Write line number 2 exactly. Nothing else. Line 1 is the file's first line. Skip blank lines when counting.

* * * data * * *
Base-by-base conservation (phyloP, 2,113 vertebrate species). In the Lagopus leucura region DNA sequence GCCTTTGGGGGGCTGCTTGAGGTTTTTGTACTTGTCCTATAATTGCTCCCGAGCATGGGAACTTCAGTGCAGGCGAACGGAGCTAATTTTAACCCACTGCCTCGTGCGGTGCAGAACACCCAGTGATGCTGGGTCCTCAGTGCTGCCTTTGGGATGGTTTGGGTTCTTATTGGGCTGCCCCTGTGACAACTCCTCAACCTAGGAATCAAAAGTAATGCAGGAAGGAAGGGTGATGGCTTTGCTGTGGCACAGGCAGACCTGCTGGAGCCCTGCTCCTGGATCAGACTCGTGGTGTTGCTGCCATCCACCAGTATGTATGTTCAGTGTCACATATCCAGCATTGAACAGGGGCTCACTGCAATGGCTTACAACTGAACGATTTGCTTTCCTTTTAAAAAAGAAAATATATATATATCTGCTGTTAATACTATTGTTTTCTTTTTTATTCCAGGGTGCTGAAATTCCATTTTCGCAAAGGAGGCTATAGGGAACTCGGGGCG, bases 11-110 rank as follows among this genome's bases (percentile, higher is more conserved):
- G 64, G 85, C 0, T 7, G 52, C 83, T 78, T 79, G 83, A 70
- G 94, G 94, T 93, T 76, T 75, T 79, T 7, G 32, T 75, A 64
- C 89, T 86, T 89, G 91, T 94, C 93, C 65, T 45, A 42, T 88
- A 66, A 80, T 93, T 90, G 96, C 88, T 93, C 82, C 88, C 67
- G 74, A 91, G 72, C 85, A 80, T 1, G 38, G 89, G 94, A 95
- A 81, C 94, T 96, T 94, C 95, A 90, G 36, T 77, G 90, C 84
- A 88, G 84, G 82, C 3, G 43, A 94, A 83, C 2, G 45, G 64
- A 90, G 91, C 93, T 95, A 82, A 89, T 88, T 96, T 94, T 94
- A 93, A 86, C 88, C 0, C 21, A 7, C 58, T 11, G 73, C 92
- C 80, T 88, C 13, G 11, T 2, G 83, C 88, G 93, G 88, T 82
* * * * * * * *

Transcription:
- G 64, G 85, C 0, T 7, G 52, C 83, T 78, T 79, G 83, A 70